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Pair-Production A QUESTION

  1. Feb 18, 2006 #1
    1) If an electron/positron pair can be produced by a gamma ray with kT=or>1MeV striking a nucleus, can heavier particle/anti-particle pairs be created by photons with even higher energies?

    2) Can a photon with kT>800MeV create a Up/Anit-Up quark pair for example?

    Thanks, I am dying to know.
     
  2. jcsd
  3. Feb 18, 2006 #2

    selfAdjoint

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    Yes, as long as conservation laws are satisfied.

    I believe so.


    Don't kick the bucket just yet!:surprised
     
  4. Feb 18, 2006 #3

    Astronuc

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    The threshold for pair production is 2x rest mass of electron - 1.022 MeV.

    In the low MeV range, gamma photons would likely eject protons or neutrons from a nucleus - photoneutron effect. Creation of proton-antiproton would require a photon energy of at least 2x rest mass or about 1876.544 MeV for a proton-anitproton pair. For lower photon energies, I imagine that nucleons or alpha particles would be ejected, rather than quark-antiquark pair production.

    However, it maybe more likely that lepton pairs (electron-positron, or muon-antimuon are likely). Nature tends to favor lower energy processes to higher energy processes.

    See -

    Photoproduction of large-mass lepton pairs at HERA as a probe of the small x structure of the proton
    http://www.citebase.org/cgi-bin/citations?id=oai:arXiv.org:hep-ph/9307340

    Prompt photon, Drell-Yan and Bethe-Heitler processes in hard photoproduction
    http://ppewww.ph.gla.ac.uk/preprints/1996/06/glapre.html8

    http://ppewww.ph.gla.ac.uk/preprints/1996/06/glapre/glapre.html
     
  5. Feb 27, 2006 #4
    Thanks Astronuc.

    So let me ask you this....

    Knowing that the 'Top Quark' has a rest mass of 174 GeV and its corresponding anti-particle the 'Anti-Top Quark' has the same rest mass of 174 GeV. Can we assume that a photon with energy in excess of 348 GeV could produce a 'Top Quark/ Anti-Top Quark' pair?
     
  6. Feb 28, 2006 #5

    Astronuc

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    Here are some tables of mesons, hadrons and quarks.

    I am not sure what a top quark and anti-top quark would form.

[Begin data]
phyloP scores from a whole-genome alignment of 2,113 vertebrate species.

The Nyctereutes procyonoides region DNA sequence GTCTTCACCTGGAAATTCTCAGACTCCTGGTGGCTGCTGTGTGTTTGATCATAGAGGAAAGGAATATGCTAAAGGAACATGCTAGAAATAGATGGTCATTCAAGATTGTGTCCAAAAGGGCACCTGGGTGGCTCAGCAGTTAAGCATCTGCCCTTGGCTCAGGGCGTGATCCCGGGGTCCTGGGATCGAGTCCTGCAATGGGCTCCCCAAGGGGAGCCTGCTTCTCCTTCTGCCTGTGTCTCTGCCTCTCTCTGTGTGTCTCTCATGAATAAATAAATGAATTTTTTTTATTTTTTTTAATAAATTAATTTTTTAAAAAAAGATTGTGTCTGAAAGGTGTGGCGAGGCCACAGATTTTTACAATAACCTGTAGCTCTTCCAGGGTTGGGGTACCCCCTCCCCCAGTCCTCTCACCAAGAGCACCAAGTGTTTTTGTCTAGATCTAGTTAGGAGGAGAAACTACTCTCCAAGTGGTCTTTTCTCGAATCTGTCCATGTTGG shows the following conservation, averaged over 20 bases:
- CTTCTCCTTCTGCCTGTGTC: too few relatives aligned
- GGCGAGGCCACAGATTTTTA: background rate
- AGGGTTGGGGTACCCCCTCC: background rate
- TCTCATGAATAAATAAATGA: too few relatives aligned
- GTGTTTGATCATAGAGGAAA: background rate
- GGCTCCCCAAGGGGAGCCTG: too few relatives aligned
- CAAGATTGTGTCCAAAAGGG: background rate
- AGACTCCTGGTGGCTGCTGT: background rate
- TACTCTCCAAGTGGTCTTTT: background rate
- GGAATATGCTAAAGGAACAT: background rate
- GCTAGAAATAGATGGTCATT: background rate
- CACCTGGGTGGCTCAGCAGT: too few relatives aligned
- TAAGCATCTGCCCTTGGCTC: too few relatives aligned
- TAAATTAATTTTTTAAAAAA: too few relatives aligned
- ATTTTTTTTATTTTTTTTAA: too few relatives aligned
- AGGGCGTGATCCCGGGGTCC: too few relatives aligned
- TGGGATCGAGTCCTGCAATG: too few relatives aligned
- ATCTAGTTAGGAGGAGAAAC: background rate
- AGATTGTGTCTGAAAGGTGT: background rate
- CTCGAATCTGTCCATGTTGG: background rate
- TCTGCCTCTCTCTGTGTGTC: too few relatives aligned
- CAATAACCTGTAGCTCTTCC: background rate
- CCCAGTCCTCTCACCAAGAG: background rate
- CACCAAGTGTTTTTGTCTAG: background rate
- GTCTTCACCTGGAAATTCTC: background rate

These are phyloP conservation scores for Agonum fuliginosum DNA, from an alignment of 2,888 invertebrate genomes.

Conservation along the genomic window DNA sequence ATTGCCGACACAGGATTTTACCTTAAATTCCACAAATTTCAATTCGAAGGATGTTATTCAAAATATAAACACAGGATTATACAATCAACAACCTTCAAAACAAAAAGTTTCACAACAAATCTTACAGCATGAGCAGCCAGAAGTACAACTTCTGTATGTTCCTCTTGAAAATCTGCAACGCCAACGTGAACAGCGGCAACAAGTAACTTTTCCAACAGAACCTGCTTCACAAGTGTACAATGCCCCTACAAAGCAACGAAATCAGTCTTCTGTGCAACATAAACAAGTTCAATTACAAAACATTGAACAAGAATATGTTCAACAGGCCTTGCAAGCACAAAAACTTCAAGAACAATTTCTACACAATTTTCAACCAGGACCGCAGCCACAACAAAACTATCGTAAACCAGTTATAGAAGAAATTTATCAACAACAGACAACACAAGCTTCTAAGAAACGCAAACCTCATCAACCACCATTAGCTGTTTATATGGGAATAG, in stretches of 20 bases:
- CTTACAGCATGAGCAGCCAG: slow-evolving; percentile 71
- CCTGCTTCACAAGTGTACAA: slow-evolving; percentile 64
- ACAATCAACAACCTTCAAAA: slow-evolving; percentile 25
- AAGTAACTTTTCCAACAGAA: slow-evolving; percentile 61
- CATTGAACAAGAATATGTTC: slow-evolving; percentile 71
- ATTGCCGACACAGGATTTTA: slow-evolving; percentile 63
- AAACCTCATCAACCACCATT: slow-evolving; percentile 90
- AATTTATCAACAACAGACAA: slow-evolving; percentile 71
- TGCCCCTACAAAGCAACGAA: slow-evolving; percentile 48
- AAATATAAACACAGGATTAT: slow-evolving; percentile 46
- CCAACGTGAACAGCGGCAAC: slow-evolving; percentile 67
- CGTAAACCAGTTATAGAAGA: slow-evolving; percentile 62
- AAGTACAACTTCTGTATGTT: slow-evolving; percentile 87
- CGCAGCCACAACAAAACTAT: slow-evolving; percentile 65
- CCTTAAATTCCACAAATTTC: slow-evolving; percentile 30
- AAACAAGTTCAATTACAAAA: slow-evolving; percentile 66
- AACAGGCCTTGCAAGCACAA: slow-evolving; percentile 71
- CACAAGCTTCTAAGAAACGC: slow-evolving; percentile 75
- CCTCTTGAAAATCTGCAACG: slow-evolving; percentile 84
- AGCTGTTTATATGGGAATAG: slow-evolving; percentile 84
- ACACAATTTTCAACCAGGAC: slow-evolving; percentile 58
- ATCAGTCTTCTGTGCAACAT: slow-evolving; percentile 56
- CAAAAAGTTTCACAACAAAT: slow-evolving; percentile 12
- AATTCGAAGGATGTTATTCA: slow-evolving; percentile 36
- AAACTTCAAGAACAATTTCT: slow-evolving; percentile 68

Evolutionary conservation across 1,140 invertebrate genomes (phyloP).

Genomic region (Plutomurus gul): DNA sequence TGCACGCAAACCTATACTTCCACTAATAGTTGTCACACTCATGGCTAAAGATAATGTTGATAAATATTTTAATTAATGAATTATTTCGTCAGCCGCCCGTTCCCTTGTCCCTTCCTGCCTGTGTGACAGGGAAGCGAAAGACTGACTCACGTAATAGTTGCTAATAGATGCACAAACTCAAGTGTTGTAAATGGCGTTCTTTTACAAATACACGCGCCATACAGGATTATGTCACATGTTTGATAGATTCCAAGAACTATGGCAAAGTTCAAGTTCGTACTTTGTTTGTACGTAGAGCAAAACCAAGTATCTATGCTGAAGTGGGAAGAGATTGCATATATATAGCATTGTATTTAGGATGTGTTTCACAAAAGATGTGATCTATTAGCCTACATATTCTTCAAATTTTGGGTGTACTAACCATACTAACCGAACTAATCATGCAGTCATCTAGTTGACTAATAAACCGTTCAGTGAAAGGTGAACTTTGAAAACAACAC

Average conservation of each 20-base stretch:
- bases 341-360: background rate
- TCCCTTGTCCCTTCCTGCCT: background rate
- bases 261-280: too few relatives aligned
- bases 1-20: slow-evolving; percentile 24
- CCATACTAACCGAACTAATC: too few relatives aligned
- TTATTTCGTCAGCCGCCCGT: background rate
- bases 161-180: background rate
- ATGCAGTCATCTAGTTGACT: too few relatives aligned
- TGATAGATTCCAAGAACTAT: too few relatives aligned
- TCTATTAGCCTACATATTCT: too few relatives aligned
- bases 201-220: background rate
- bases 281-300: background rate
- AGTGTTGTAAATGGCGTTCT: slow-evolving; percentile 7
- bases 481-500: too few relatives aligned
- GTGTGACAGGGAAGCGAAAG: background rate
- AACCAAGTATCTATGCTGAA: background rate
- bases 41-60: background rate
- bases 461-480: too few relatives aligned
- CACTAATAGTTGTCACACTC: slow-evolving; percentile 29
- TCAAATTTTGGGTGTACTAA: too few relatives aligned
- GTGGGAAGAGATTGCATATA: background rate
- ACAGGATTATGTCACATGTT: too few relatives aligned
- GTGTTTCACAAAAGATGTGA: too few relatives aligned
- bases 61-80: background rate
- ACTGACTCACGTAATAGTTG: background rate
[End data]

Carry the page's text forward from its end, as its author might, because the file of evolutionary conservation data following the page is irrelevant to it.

I am also not sure how one would form a 348 GeV photon.

    It is not clear to me that photons could produce quarks, rather they more likely form leptons, e.g. electron-positron pairs.
     
  7. Mar 1, 2006 #6
    Thanks Astronuc, I appreciate you egoless honesty.

    As for the 348GeV photon, the 'Friedmann Equation' can be formatted to predict the time at which the average kT (photon) equalled 348GeV, the result of which is 2.3x10*-11 seconds.

    So in essence, the BigBang itself formed the extremely energetic 348GeV photon needed to (theoretically) produce a Top/ Anti-Top Quark pair.

    I seem to be at a bottleneck as I've not been able to determine from inquiring around if in fact, particles other than electon/ positrons can be pair produced from photons. I'd appreciate it if you could ask some colleagues to try and find out, since you are in the field and seem like a nice, intelligent fellow.

    Thanks again.
     
  8. Mar 1, 2006 #7

    arivero

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    Here the answer has a little trick. They can be produced (taking care of preserving linear and angular momentum, of course) but they are so heavy (and strong force so weak) that they will not bind themselves into a meson, as the rest of quarks do.
     
  9. Mar 1, 2006 #8

    selfAdjoint

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    I wondered about that, since the force already at the charm quark mass is as weak as electromagnetism (cf states of the J/psi meson, alias charmonium).
     
  10. Mar 2, 2006 #9
    arivero

    1) So you are saying that this type of pair production (with the obvious conservation of momentum laws) can occur for all quarks right?



    2) But, you are also saying that the Top/ anti-Top quark doesn't form a meson because the color force isn't strong enough to bind them right?



    3) Finally, tell me if this list of particles that can be pair-produced is complete:

    QUARKS: up, down, charm, strange, top bottom

    Leptons: electon & e neutrino; muon & muon neutrino; tau & tau neutrino

    ARE THERE ANY OTHER PARTICLES THAT CAN BE PAIR-PRODUCED?




    Thanks, great posts arivero.
     
  11. Mar 3, 2006 #10

    arivero

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    Yes, see 3 below.

    Exactly, both because the weakness of color and because of the high mass of the top, that causes it to disintegrate faster than the time to do an orbit, if you want to think semiclassically.


    Note that the top has 175 GeV, you need a > 300 GeV photon.

    Also note we are speaking of production from gamma, it could have sense to speak of producing pairs from W+ or from gluons, simply preserve charge in the produced particles.

    I am in doubt now if there is a W+W- gamma vertex (I think so). Then also W could be produced as a pair. same question about a Z0 Z0 gamma vertex (in principle are orthogonal objects but quantum life is strange), I should check.
     
  12. Mar 3, 2006 #11
    Note that the top has 175 GeV, you need a > 300 GeV photon

    How come it requires only 300 GeV as the lower limit if 175 x 2 = 350GeV? Simple typo, or an exotic concept that I am missing?




    it could have sense to speak of producing pairs from W+ or from gluons, simply preserve charge in the produced particles.

    You are saying that photons aren't the only ones that can pair-produce? You are saying that W+ vector bosons and gluons can also pair-produce?
    If so, basically you are saying 3 of the 4 known messenger particles can pair produce, so with this in mind do you think the theoretical graviton could also pair-produce? Hmmm this thread is getting real interesting, real fast!

    Awesome posts as usual arivero, thanks.
     
  13. Mar 4, 2006 #12

    arivero

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    Consider it a typo. I meant to say > 3E2, which is the sci way of saying "greater than 250-350". Of course 350 is a minumum for pair creation.